The Kaiser Family Foundation published data confirming that the Omicron surge led to a large number of days away from work and many of these, especially for lower-wage workers, were unpaid. One in three low-wage workers reported going to work even when they felt ill or had been exposed to COVID-19.

Employees who missed work in the last three months due to COVID-19

Employees earning less than $40,000 missed work due to COVID-19 almost twice as often as those making $40,000 to $89,900.

Source: Kaiser Family Foundation Vaccine Monitor

Total Less than $40k $40k to $89.9k $90k or more
Quarantine following exposure 26% 33% 21% 26%
Tested positive for COVID-19 20% 27% 20% 16%
Work closed or hours reduced 13% 35% 9% 6%
Kids sick or school closed 28%
Missed work for any of above reason 42% 60% 33% 43%
11% of workers overall report going to work with COVID symptoms or after a known exposure because they couldn’t afford to take time off.
Three in 10 lower-income workers report going to work amid COVID-19 concerns because they couldn’t afford to miss work

Source: Kaiser Family Foundation Vaccine Monitor

Implications for employers:

  • Paid sick leave helps to encourage workers to stay home when they are ill.
  • Employers need to plan for staffing needs for potential future waves of infection.

Employers can decrease risk for immunocompromised employees

Employers are seeking to protect their immunocompromised employees who return to the workplace as states and localities remove mask mandates and more employees return to the workplace. About 3% of adults are on medications that reduce immune function.

Potential employer interventions:

  • Vaccination: may offer those with compromised immune systems some protection. Additionally, vaccinating as many other employees as possible reduces potential for workplace exposures for immunocompromised employees.
  • Ventilation: reduces the risk of transmission of all respiratory viruses.
  • Masks: especially well-fitting high-quality masks (N96 and KN95) provide protection to the wearer even if others are unmasked.
  • Monoclonal antibodies (MAbs): There is one Mab, Evusheld, that offers six months of protection for those who are immunocompromised. MAbs might not be effective for future variants, although new MAbs will likely be developed. The federal government is now paying for these drugs, but that coverage will likely end later this year.
  • Oral antivirals: (such as Paxlovid) are not currently approved for prevention, but early treatment with these medicines can reduce risk of severe COVID-19 in those who are immunosuppressed.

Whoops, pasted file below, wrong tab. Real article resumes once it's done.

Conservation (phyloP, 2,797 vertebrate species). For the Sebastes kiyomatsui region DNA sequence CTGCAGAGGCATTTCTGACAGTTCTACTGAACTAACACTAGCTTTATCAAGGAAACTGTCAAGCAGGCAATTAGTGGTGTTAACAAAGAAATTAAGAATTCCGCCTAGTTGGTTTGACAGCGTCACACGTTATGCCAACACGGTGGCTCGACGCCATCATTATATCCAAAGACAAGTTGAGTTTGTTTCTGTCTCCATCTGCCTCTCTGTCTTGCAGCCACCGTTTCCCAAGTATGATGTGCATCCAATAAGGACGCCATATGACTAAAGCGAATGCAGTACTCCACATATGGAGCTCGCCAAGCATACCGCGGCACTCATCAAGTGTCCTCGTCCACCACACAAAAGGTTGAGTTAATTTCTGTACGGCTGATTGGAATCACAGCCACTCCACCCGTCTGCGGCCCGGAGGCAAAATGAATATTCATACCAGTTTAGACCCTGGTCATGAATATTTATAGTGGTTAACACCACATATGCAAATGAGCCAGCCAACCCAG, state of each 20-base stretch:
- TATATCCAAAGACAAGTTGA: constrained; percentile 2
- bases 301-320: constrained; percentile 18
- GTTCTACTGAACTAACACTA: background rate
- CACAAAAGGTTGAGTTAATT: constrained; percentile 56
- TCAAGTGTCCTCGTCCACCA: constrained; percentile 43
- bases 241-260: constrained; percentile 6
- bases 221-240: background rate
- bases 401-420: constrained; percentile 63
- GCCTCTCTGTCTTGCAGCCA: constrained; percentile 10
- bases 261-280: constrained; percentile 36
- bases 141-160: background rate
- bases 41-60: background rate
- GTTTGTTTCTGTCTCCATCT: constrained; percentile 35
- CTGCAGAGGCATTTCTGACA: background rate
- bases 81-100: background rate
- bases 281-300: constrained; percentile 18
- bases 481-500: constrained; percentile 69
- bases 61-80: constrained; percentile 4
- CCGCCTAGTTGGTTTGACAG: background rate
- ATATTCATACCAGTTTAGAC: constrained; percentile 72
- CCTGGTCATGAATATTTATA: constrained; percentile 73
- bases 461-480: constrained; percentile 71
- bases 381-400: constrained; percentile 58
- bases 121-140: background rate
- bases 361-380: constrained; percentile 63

• Distancing and remote work: might be an option for those with compromised immune systems if a community has a high rate of transmission in the future.

For children – boosters decrease Omicron infections by 47% and vaccines reduce hospitalization

The New England Journal of Medicine published data from Qatar showing that for at least the first month, a booster shot decreased symptomatic infection by 47% (from 4.5% to 2.4% for the Pfizer vaccine, and from 1.9% to 1% for the Moderna vaccine).

The CDC’s Morbidity and Mortality Weekly Report showed that vaccination continues to be highly effective at preventing hospitalizations in children. While the Pfizer vaccination is less effective at preventing infection altogether in those under age 12, it is far more protective than not being vaccinated. As I mentioned last week, virtually all children severely ill with COVID-19 in large studies were unvaccinated.

Even after 150 days, two doses of the COVID vaccine reduces hospitalization in children age 12 and older by over 70%.
Vaccine effectiveness against hospitalization

Source: CDC, Morbidity and Mortality Weekly Report, March 4, 2022

Implications for employers:

  • Employers can continue to lower the overall risk of their workforce by promoting booster shots.
  • Evidence continues to support vaccinating children age five and older. Hopefully, we will see additional research findings on children age six months to five years from both Pfizer and Moderna in the next few weeks.

Population Health Leader, Health and Benefits, North America

Jeff is an internal medicine physician and has led WTW’s clinical response to COVID-19 and other health-related topics. He has served in leadership roles in provider organizations and a health plan and is an Assistant Professor at Harvard Chan School of Public Health.